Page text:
… Daniel sets a pattern for prayer – confession, intercession, and petition – that the apostle James will prescribe centuries later in his New Testament epistle … (p. 108).
God commissioned Jonah to go to the City of Nineveh to tell the people to repent. They were vicious enemies of Israel. Jonah knew how gracious God is, and he did not want to give Nineveh the opportunity to repent. As a result, Jonah took a boat going the opposite way – he chose to run away from the job God had given him. God sent a storm and an escort, a fish prepared just for Jonah. In the belly of the fish, Jonah prayed a prayer of thanksgiving. He knew that God would deliver him, and God did – to the shore outside Nineveh. More importantly, the people of Nineveh repented, and God delayed His perfect judgment.
God is glorified and souls are drawn into His kingdom when we praise God in the midst of tough times (p. 141)
How long are you going to delay judging violence and injustice in the world, Lord? Habakkuk’s cry could be our cry today. God told him to watch as God raised up Babylon to take Israel into exile. God was going to send wicked people to punish Israel. This was God’s answer to Habakkuk’s cry? Sometimes, the answers to our prayers are not what we expected.
Once he had God’s answer, Habakkuk turned his focus from the problems he saw to the splendor of God and prayed a “psalm-like” prayer. Youssef noted that Habakkuk’s prayer included humility before God, adoration of God, and a focus on God’s work (p. 161).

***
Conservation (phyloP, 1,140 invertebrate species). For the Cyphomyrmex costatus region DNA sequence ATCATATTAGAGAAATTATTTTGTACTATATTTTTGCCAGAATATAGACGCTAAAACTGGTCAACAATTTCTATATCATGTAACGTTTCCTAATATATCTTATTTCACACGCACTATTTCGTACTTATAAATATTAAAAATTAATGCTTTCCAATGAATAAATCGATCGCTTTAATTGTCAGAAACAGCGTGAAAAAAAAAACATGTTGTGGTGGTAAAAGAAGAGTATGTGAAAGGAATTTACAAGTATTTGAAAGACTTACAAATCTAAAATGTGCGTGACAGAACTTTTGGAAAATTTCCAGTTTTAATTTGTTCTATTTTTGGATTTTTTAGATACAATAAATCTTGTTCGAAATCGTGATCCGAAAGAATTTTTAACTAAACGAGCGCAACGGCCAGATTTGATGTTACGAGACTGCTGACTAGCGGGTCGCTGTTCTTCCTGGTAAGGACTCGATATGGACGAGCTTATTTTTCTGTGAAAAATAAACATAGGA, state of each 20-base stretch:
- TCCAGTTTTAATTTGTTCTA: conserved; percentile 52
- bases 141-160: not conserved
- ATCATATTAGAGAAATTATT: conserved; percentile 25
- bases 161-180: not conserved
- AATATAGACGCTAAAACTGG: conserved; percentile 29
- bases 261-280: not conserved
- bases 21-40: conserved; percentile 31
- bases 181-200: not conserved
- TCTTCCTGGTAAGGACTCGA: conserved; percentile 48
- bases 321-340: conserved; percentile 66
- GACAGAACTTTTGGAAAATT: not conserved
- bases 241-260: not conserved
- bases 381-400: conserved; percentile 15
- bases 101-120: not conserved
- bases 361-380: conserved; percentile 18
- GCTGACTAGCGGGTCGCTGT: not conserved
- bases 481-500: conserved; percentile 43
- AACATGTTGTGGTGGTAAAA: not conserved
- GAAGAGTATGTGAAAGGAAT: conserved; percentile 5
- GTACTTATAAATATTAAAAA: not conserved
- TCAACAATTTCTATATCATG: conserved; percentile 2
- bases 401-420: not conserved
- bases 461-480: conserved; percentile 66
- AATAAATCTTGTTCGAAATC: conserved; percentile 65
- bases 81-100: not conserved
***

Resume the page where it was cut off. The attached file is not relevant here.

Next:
“In wrath remember mercy.” And a prayer for mercy will always move the heart of God (p. 170).
A teenage girl living in poverty in Nazareth believed a promise, a promise so magnificent that her situation grew dim in light of that promise – she would give birth to the Messiah. Unmarried but pregnant in a land where the law said that she could be stoned, Mary trusted God and clung to His promise. Her prayer of praise “glorifies and magnifies the Lord … praises God for His grace … thanks God for His faithfulness” (p. 179).
Glorify God in all circumstances. Magnify His name at all times. That is the essence of the prayer of Mary, the mother of our Savior. That is the key to power in prayer (p. 184).
Almighty God, Creator of the universe, Father, You are holy, righteous, and loving. In Your lovingkindness and mercy, You led us into the prayers of these seven ordinary people to show us Your majesty, power, and patience with us. Thank you for Dr. Youssef’s commitment to you and for his sharing what he has learned about the power of prayer. Bless him, Lord, and use this book to release Your power through Your sons and daughters. Cause Your people to pray, Lord, like never before. Bring revival, Lord. Unleash Your power. We adore and cherish You and wait upon You. We are eager to watch You work again in a mighty way. In the name of Jesus, we pray. Amen.
I received a copy of the book from the publisher for my honest review and thoughts.
Please tell us how God has displayed His power when you have prayed in the Comments below.
4 responses to “7 Ordinary People Prayed … Lives Changed”
Why can’t you call the man Dr Michael Youseff. Have you no respect for him being a man of God?
Stanley, I introduced Dr. Youssef as Dr. Michael Youssef when I first mentioned his name and as Dr. Youssef in the prayer. In addition, I wrote a very favorable review of this life-changing book. I teach writing, and I followed the APA style of mentioning authors. Karen
Sounds like an amazing book! Thank you for highlighting and reviewing it here! 💜💜
Lynn, Yes, it is a wonderful book. Praying that it will transform people’s prayer lives. May your prayers be powered by the Lord. Karen